On October 18, 1924, a streak of fire and breath of flame named Harold “Red” Grange had a game for the ages, scoring six touchdowns against a University of Michigan defense thought to be among the best in the nation. The Galloping Ghost put up extravagant numbers against the Wolverines and, indeed, most everyone else, before turning pro a day after the season finale against Ohio State. Though born in Pennsylvania, Grange moved to Wheaton at age five. He earned sixteen high school letters and three track & field state championships while working himself into even better shape with a job humping ice. His 75 prep touchdowns impressed everyone but Grange. As legend has it, he only chose football over careers in basketball and track due to pressure and paddling by his fraternity brothers.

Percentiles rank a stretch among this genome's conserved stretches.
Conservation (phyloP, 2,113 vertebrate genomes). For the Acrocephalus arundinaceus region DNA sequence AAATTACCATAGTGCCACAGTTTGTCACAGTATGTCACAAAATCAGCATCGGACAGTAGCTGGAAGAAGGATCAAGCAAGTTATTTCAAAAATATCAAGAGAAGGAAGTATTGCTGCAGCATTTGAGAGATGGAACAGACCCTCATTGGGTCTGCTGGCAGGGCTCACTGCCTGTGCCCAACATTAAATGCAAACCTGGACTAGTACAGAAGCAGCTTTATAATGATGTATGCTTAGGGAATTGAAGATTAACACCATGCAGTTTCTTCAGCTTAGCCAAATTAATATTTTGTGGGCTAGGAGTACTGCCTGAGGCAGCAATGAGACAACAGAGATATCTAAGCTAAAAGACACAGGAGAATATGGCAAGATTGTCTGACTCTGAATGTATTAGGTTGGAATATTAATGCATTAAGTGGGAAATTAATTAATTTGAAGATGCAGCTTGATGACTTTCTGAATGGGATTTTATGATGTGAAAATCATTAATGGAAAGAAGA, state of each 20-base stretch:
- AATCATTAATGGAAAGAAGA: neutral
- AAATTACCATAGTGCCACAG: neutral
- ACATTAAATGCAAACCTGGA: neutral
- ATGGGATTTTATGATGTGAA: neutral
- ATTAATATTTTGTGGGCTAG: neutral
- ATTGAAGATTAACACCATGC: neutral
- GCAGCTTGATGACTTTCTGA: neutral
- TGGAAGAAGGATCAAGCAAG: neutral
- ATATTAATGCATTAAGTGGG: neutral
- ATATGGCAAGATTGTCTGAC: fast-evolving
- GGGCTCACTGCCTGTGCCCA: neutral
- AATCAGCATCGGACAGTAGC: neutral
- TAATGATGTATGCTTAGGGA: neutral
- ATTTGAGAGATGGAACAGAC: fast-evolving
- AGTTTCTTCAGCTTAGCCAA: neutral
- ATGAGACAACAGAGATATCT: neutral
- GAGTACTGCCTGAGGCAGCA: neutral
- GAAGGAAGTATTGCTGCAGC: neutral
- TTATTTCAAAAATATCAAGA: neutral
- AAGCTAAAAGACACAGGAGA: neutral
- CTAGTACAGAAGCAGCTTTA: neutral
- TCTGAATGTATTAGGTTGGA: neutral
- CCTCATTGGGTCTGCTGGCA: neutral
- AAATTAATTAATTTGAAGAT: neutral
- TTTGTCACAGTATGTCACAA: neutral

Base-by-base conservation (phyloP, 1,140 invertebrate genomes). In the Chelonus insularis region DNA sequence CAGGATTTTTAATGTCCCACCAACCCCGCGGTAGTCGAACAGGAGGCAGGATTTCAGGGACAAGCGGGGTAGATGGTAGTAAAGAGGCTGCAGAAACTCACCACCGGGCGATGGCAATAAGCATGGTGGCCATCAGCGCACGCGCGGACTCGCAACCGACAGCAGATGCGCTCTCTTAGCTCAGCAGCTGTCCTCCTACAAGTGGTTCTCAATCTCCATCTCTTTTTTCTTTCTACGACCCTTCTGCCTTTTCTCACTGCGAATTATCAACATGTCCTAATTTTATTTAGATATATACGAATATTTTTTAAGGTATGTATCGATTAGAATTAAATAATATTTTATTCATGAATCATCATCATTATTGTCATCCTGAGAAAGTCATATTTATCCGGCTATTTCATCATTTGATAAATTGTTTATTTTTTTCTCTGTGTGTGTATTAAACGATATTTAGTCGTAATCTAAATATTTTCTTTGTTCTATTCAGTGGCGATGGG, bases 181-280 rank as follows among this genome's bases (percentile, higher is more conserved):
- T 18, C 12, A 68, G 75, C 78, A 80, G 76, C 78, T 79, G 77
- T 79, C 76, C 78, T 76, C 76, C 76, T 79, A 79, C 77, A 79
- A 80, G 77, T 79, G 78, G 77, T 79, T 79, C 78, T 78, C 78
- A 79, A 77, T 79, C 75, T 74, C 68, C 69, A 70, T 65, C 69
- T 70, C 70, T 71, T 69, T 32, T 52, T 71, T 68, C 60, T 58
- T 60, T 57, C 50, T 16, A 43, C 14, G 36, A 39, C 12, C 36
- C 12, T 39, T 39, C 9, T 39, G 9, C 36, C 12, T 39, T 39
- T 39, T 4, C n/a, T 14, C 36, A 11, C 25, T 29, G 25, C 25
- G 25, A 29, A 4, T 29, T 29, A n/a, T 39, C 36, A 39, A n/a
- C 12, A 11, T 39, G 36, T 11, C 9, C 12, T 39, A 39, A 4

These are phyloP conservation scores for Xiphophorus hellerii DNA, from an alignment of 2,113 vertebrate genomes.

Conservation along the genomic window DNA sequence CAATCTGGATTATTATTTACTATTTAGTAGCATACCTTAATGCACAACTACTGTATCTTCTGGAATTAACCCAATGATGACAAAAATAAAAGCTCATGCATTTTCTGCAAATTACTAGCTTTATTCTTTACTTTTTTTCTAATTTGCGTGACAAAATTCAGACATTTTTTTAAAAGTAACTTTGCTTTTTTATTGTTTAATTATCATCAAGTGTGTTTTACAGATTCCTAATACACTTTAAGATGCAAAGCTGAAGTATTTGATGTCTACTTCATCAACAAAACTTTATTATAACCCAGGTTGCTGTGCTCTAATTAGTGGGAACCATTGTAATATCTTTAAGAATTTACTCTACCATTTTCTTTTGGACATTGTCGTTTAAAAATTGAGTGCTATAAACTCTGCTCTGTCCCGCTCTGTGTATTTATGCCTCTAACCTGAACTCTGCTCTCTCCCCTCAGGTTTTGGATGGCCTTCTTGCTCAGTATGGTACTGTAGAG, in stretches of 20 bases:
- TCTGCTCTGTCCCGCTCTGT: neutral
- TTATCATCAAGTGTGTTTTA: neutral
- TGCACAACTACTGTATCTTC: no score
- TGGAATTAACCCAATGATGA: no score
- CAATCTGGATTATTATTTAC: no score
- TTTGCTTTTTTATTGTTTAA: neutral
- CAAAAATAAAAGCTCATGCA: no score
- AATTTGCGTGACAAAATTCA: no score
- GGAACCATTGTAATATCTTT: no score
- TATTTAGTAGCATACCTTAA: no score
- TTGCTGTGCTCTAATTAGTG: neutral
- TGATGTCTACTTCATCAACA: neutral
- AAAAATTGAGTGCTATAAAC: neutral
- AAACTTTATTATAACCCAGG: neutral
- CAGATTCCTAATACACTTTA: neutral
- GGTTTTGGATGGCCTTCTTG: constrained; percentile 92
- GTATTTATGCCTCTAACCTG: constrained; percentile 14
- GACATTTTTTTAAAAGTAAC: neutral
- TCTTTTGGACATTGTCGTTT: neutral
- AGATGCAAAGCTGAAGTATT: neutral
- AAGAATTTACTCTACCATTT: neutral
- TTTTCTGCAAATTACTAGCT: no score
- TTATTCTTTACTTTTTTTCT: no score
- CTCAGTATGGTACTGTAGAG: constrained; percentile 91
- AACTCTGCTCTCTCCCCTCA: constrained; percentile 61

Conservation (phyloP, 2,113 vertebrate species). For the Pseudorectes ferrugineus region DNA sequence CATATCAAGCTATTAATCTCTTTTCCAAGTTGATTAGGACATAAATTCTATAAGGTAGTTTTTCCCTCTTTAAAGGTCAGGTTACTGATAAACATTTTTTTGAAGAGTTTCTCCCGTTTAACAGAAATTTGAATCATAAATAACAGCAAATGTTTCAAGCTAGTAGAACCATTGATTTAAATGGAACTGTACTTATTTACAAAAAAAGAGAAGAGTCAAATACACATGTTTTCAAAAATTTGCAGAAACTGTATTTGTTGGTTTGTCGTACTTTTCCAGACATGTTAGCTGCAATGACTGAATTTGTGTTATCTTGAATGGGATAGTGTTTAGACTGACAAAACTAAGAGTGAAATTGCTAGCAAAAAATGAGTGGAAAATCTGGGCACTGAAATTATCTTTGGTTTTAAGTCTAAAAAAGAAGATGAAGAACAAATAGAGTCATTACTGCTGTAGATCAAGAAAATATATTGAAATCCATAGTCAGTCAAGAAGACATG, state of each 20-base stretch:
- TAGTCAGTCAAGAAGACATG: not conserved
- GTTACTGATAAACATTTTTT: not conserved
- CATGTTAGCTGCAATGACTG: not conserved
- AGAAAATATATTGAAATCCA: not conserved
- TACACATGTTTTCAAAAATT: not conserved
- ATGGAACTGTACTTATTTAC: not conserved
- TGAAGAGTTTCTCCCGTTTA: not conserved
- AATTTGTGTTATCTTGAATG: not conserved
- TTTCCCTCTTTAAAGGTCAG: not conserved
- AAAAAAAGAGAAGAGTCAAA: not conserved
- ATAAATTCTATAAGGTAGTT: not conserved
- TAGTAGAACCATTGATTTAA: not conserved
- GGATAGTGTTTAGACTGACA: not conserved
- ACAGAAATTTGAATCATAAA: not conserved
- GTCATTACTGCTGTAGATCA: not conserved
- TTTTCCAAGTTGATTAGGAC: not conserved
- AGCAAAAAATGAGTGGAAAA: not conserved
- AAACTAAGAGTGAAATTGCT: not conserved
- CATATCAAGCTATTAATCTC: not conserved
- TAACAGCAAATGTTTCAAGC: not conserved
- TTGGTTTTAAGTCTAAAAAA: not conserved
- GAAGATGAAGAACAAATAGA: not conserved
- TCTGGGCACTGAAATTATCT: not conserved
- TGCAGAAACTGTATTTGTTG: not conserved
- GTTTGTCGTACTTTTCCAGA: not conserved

Grange partnered with Champaign businessman C. C. Pyle, owner of the Virginia Theater, when he went pro. Pyle brought in a stack of commercial endorsements and negotiated his client’s deal with famously stingy Chicago Bears owner George Halas. A brutal two month, 19-game barnstorming tour brought Grange $3,000 per game plus a share of the gate. He returned home not only in triumph but wearing a fur coat of luxurious raccoon. Not long after, Grange tried and failed to buy into the young National Football League. He started a league of his own. When it folded, he returned to the Bears. A 1927 knee injury cost him the following season and his explosiveness, but he remained a solid pro player at defensive back. He retired in 1934.

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